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Lindsay Buchlmayer, a minor v Riverside Community Hospital

Dr. Fagel achieved a verdict of $3,600,000 on behalf of a child who suffered brain damage after contracting neonatal viral encephalitis at birth. During her pregnancy, the mother had two viral outbreaks, but the obstetrician, Dr. Moore, determined that they would not represent a threat to the baby’s health. After the delivery, the nursery nurse, Lujuana Gresham, failed to enter the mother’s medical history onto the baby’s nursery chart and instead wrote that there were no complications in the pregnancy. As such, the pediatrician, Dr. Mackey, never knew about the mother’s history and discharged the baby 12 hours after delivery with no special instructions because the baby appeared healthy. 12 days later, the parents brought the baby back to the hospital with a shaking right arm and a fever. The baby was diagnosed with sepsis/meningitis and treated with antibiotics. Because Mrs. Gresham did not document the mother’s medical record, Dr. Mackey did not view viral encephalitis as a potential cause of the child’s condition. The proper diagnosis was not made until two days later, when a brain scan showed evidence of encephalitis. Unfortunately, by this point the virus had spread throughout the child’s brain and caused significant, permanent brain damage.

For months after the diagnosis, Dr. Moore told the parents that a C-section would not have changed the outcome because the child was infected through the placenta before birth. Furthermore, all three defendants claimed that earlier treatment would not have improved the child’s condition. However, Dr. Fagel argued and proved that the defendants’ actions significantly contributed to the child’s permanent injuries. He presented evidence at the trial showing that a C-section would have prevented any infection or injury to the baby because the baby was infected during the birth process. Furthermore, he showed that the delay in diagnosing the infection, which resulted from the nurse’s failure to document the mother’s medical history, prevented doctors from giving the baby the specific treatment needed to combat the virus before it became serious. Specific treatment was readily available that would have significantly improved the child’s outcome if given in the early stages of the disease, and evidence presented at the trial proved that the child’s condition would be normal if she had been treated with Acyclovir when she was first admitted to the hospital 12 days after her birth.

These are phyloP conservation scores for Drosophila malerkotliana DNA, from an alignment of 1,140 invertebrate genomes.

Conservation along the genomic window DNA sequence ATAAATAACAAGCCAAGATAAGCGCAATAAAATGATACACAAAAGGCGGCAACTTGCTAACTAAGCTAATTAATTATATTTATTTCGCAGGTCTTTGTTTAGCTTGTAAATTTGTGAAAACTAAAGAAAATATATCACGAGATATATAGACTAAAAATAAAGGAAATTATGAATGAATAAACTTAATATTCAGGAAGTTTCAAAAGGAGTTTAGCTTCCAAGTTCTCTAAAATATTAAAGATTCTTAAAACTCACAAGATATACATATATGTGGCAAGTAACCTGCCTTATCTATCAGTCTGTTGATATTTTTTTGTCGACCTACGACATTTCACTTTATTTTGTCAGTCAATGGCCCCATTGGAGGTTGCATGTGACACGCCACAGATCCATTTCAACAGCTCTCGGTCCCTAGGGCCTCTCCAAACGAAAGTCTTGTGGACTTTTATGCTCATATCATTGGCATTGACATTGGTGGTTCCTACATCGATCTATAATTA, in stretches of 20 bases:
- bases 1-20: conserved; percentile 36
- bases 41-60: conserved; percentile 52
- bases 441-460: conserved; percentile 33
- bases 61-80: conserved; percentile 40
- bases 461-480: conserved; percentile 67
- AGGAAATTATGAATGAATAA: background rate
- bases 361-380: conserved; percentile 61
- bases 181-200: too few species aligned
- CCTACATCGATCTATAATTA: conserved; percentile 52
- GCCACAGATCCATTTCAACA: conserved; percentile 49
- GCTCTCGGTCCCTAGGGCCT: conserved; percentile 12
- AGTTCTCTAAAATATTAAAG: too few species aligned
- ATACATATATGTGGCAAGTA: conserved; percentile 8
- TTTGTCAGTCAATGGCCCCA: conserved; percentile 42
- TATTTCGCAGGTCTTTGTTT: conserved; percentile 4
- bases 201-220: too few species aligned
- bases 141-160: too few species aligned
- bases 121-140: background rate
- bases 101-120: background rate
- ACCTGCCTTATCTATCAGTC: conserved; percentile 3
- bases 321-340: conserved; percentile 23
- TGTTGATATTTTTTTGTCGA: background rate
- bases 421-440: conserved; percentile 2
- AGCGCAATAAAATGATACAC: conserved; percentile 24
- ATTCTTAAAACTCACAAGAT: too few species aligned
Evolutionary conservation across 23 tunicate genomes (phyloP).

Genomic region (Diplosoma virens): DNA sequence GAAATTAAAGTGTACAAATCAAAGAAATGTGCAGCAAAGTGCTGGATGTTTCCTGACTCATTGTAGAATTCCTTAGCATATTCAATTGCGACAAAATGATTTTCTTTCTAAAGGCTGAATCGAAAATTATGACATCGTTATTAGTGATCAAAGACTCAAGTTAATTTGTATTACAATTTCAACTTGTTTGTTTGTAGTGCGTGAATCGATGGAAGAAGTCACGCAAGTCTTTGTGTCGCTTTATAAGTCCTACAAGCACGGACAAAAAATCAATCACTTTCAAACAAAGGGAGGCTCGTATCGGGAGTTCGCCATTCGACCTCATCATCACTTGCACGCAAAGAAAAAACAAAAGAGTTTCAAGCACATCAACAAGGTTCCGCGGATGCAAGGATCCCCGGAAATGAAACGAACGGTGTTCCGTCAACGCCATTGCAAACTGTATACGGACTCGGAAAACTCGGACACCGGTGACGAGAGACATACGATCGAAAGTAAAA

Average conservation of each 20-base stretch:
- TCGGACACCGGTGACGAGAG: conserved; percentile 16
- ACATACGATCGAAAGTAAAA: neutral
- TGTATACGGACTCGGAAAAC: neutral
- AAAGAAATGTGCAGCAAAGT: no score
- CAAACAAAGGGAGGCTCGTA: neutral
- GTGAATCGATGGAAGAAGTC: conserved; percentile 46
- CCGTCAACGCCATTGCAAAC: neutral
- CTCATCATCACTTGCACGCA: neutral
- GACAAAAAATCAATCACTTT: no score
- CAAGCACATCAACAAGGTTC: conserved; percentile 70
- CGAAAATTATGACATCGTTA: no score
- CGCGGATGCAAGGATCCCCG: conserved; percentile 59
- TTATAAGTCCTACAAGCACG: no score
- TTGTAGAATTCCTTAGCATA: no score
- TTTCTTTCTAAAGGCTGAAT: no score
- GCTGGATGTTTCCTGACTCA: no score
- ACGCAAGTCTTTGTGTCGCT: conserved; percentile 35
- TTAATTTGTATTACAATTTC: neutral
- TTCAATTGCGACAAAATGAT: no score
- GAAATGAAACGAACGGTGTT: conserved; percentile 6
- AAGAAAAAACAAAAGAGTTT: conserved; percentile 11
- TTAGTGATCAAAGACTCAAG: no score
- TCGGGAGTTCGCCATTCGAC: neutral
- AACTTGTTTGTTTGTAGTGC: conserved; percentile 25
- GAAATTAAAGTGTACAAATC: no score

Although the jury found the two doctors not negligent, the nurse was determined to be negligent and responsible for the child’s injuries. The money awarded will be used to cover the child’s past and future medical expenses and to compensate for future loss of earnings.